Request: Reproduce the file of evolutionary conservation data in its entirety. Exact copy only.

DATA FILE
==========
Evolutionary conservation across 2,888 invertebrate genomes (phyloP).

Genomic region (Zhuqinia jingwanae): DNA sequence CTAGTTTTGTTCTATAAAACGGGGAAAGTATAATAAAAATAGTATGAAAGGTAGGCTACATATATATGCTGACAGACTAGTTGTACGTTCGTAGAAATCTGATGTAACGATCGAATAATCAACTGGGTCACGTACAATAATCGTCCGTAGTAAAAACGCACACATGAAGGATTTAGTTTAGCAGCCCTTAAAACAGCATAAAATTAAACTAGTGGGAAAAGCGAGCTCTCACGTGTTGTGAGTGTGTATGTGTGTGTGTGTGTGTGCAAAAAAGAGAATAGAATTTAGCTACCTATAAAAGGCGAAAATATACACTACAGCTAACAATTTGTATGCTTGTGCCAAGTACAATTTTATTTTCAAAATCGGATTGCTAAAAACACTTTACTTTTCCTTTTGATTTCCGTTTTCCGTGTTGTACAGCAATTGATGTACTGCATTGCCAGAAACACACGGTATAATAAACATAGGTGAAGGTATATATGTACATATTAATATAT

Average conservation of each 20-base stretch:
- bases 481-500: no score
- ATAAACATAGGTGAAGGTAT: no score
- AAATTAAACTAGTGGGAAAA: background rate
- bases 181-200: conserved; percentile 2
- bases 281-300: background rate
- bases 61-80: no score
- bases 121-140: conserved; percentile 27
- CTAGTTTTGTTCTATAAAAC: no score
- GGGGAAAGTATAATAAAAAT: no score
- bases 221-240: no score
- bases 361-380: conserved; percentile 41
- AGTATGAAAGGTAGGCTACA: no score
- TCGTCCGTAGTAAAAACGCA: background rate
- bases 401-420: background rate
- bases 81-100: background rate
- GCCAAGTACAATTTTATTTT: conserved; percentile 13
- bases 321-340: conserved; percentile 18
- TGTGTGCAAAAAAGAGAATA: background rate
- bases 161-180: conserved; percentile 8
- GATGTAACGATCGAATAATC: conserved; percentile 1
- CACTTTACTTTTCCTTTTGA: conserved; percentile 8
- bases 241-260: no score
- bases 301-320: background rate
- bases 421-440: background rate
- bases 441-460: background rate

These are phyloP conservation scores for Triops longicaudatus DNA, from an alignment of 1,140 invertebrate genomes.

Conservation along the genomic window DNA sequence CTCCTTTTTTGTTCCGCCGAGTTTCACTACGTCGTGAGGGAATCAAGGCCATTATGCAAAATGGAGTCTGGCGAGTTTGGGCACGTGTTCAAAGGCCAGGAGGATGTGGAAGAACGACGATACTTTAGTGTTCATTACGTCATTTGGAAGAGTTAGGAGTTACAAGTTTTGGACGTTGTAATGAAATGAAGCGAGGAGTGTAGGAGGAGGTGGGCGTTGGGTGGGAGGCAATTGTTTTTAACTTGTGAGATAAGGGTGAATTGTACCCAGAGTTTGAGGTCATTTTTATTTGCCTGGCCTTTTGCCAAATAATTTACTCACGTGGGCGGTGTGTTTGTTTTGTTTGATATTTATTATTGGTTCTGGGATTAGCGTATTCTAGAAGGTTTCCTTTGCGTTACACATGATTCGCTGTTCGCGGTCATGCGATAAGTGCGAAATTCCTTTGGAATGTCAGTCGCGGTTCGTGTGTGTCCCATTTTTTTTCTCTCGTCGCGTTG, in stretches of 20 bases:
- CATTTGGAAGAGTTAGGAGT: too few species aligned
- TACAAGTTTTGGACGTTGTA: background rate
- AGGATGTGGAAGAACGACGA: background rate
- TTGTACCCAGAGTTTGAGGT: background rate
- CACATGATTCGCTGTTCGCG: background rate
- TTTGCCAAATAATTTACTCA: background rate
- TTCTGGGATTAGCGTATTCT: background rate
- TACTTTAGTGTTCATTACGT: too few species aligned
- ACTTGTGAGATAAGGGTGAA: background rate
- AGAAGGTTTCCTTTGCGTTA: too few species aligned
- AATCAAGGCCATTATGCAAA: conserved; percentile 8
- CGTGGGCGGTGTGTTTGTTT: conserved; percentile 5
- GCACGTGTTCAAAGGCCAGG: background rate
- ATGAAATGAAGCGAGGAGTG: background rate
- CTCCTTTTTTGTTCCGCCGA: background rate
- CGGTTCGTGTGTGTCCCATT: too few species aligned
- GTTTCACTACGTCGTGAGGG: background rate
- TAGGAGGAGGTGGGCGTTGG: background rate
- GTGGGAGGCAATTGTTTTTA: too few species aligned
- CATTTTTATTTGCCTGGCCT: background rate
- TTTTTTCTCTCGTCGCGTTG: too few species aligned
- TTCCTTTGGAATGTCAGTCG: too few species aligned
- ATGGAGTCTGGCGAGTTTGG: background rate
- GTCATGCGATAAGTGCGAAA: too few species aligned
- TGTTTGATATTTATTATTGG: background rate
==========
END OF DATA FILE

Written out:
Evolutionary conservation across 2,888 invertebrate genomes (phyloP).

Genomic region (Zhuqinia jingwanae): DNA sequence CTAGTTTTGTTCTATAAAACGGGGAAAGTATAATAAAAATAGTATGAAAGGTAGGCTACATATATATGCTGACAGACTAGTTGTACGTTCGTAGAAATCTGATGTAACGATCGAATAATCAACTGGGTCACGTACAATAATCGTCCGTAGTAAAAACGCACACATGAAGGATTTAGTTTAGCAGCCCTTAAAACAGCATAAAATTAAACTAGTGGGAAAAGCGAGCTCTCACGTGTTGTGAGTGTGTATGTGTGTGTGTGTGTGTGCAAAAAAGAGAATAGAATTTAGCTACCTATAAAAGGCGAAAATATACACTACAGCTAACAATTTGTATGCTTGTGCCAAGTACAATTTTATTTTCAAAATCGGATTGCTAAAAACACTTTACTTTTCCTTTTGATTTCCGTTTTCCGTGTTGTACAGCAATTGATGTACTGCATTGCCAGAAACACACGGTATAATAAACATAGGTGAAGGTATATATGTACATATTAATATAT

Average conservation of each 20-base stretch:
- bases 481-500: no score
- ATAAACATAGGTGAAGGTAT: no score
- AAATTAAACTAGTGGGAAAA: background rate
- bases 181-200: conserved; percentile 2
- bases 281-300: background rate
- bases 61-80: no score
- bases 121-140: conserved; percentile 27
- CTAGTTTTGTTCTATAAAAC: no score
- GGGGAAAGTATAATAAAAAT: no score
- bases 221-240: no score
- bases 361-380: conserved; percentile 41
- AGTATGAAAGGTAGGCTACA: no score
- TCGTCCGTAGTAAAAACGCA: background rate
- bases 401-420: background rate
- bases 81-100: background rate
- GCCAAGTACAATTTTATTTT: conserved; percentile 13
- bases 321-340: conserved; percentile 18
- TGTGTGCAAAAAAGAGAATA: background rate
- bases 161-180: conserved; percentile 8
- GATGTAACGATCGAATAATC: conserved; percentile 1
- CACTTTACTTTTCCTTTTGA: conserved; percentile 8
- bases 241-260: no score
- bases 301-320: background rate
- bases 421-440: background rate
- bases 441-460: background rate

These are phyloP conservation scores for Triops longicaudatus DNA, from an alignment of 1,140 invertebrate genomes.

Conservation along the genomic window DNA sequence CTCCTTTTTTGTTCCGCCGAGTTTCACTACGTCGTGAGGGAATCAAGGCCATTATGCAAAATGGAGTCTGGCGAGTTTGGGCACGTGTTCAAAGGCCAGGAGGATGTGGAAGAACGACGATACTTTAGTGTTCATTACGTCATTTGGAAGAGTTAGGAGTTACAAGTTTTGGACGTTGTAATGAAATGAAGCGAGGAGTGTAGGAGGAGGTGGGCGTTGGGTGGGAGGCAATTGTTTTTAACTTGTGAGATAAGGGTGAATTGTACCCAGAGTTTGAGGTCATTTTTATTTGCCTGGCCTTTTGCCAAATAATTTACTCACGTGGGCGGTGTGTTTGTTTTGTTTGATATTTATTATTGGTTCTGGGATTAGCGTATTCTAGAAGGTTTCCTTTGCGTTACACATGATTCGCTGTTCGCGGTCATGCGATAAGTGCGAAATTCCTTTGGAATGTCAGTCGCGGTTCGTGTGTGTCCCATTTTTTTTCTCTCGTCGCGTTG, in stretches of 20 bases:
- CATTTGGAAGAGTTAGGAGT: too few species aligned
- TACAAGTTTTGGACGTTGTA: background rate
- AGGATGTGGAAGAACGACGA: background rate
- TTGTACCCAGAGTTTGAGGT: background rate
- CACATGATTCGCTGTTCGCG: background rate
- TTTGCCAAATAATTTACTCA: background rate
- TTCTGGGATTAGCGTATTCT: background rate
- TACTTTAGTGTTCATTACGT: too few species aligned
- ACTTGTGAGATAAGGGTGAA: background rate
- AGAAGGTTTCCTTTGCGTTA: too few species aligned
- AATCAAGGCCATTATGCAAA: conserved; percentile 8
- CGTGGGCGGTGTGTTTGTTT: conserved; percentile 5
- GCACGTGTTCAAAGGCCAGG: background rate
- ATGAAATGAAGCGAGGAGTG: background rate
- CTCCTTTTTTGTTCCGCCGA: background rate
- CGGTTCGTGTGTGTCCCATT: too few species aligned
- GTTTCACTACGTCGTGAGGG: background rate
- TAGGAGGAGGTGGGCGTTGG: background rate
- GTGGGAGGCAATTGTTTTTA: too few species aligned
- CATTTTTATTTGCCTGGCCT: background rate
- TTTTTTCTCTCGTCGCGTTG: too few species aligned
- TTCCTTTGGAATGTCAGTCG: too few species aligned
- ATGGAGTCTGGCGAGTTTGG: background rate
- GTCATGCGATAAGTGCGAAA: too few species aligned
- TGTTTGATATTTATTATTGG: background rate